This article titled “The five: robots helping to tackle coronavirus” was written by Ian Tucker, for The Observer on Sunday 31st May 2020 04.35 UTC
Singapore park-goers have been reminded of their social distancing obligations by Boston Dynamics’ yellow “dog”. The robot hound is equipped with numerous cameras and sensors, which it can use to detect transgressors and broadcast pre-recorded warnings. The authorities have reassured locals it is not a quadruped data-collection device.
In Milton Keynes a recently expanded fleet of six-wheeled robots has been delivering food and small supermarket shopping consignments to hungry residents. The town’s large network of cycle paths makes it ideally suited to the knee-high machines, which trundle along at a top speed of 4mph. The company has been waiving its delivery charge for NHS workers during the crisis.
These Danish UV disinfection robots are being rolled out in Chinese hospitals. The machines deploy powerful UV lights, which destroy the DNA or RNA of any microorganisms in range. This effect of UV is well known but is dangerous to use if humans are nearby. However, the robots are able to learn the layout of hospitals and go about their work autonomously when medical staff aren’t present.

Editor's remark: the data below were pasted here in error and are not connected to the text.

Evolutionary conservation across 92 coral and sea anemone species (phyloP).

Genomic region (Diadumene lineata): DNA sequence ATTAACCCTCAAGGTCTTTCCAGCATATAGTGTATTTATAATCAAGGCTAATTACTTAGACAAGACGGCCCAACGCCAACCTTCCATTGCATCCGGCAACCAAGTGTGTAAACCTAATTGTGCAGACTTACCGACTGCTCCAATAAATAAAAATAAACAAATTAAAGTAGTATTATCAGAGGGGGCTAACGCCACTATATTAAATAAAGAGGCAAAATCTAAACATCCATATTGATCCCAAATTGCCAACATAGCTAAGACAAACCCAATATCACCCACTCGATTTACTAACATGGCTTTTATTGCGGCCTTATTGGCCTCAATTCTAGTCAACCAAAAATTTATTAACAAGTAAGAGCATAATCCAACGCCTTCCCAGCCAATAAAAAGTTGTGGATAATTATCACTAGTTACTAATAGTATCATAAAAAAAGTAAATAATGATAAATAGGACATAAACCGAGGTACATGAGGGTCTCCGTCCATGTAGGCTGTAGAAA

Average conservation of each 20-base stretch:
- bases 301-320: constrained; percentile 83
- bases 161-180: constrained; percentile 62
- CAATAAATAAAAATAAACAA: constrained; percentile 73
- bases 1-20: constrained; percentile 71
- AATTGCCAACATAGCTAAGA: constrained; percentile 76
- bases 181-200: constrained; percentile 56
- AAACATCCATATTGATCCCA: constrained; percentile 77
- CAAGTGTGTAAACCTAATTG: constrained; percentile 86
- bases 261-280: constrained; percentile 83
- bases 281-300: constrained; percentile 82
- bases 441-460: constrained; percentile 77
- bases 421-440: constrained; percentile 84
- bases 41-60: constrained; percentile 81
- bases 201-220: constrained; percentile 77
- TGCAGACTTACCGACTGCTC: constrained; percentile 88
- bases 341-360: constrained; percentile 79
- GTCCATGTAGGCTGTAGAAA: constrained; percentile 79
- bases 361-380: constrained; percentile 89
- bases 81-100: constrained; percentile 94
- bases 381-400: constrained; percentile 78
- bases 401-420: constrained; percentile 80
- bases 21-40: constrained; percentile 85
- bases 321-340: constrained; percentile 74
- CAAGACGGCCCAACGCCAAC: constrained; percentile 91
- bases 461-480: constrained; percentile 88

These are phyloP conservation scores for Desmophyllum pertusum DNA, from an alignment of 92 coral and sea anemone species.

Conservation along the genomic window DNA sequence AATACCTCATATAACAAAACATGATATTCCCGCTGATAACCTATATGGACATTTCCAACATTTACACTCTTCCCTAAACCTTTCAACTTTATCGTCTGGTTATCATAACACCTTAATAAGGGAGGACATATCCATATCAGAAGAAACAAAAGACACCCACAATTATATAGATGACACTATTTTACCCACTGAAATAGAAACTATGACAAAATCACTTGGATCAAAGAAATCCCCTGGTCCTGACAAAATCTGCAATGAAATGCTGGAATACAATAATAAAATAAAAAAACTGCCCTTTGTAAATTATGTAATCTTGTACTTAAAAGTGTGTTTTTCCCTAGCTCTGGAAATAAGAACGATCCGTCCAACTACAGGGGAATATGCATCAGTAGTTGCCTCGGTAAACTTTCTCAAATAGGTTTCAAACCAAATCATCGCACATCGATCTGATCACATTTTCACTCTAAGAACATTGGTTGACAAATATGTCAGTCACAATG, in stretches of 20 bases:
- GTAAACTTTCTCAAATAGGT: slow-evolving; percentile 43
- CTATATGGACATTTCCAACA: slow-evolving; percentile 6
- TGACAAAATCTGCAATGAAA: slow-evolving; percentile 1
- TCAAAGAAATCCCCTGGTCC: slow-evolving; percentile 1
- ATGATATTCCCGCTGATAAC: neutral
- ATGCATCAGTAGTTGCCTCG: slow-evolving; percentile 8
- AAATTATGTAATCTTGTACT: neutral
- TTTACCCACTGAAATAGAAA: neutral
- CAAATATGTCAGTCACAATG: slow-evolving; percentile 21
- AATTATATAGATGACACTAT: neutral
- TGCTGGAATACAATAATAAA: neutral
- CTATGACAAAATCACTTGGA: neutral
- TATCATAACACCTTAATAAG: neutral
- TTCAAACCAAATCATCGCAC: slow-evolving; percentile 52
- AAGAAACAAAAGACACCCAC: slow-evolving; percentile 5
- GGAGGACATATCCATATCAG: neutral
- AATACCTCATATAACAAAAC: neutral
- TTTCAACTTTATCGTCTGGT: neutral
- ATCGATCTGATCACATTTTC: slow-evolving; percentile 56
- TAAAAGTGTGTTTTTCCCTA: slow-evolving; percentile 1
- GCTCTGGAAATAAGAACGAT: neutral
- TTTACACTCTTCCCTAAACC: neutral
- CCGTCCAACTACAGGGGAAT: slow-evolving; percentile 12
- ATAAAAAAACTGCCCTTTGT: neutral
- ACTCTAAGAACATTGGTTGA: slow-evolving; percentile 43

The UN has equipped Rwanda with five anti-epidemic robots made by Belgian company Zora Bots to help against the country’s battle with coronavirus. The robots can screen a patient’s temperature, identify people not wearing masks and monitor abnormalities in how patients sound or look. They can also be used to deliver medicine and other essentials to the infected.
In Japan, OhmniLabs’ Newme robots have been used to replace quarantined students who were unavailable to attend their graduation ceremonies. The “telepresence” robots, which had a computer tablet for a head, were draped in an academic gown and each student made a Zoom call to “receive” their degree from a university official. A similar ceremony, using robots built by students, has been held in Nanjing, China.
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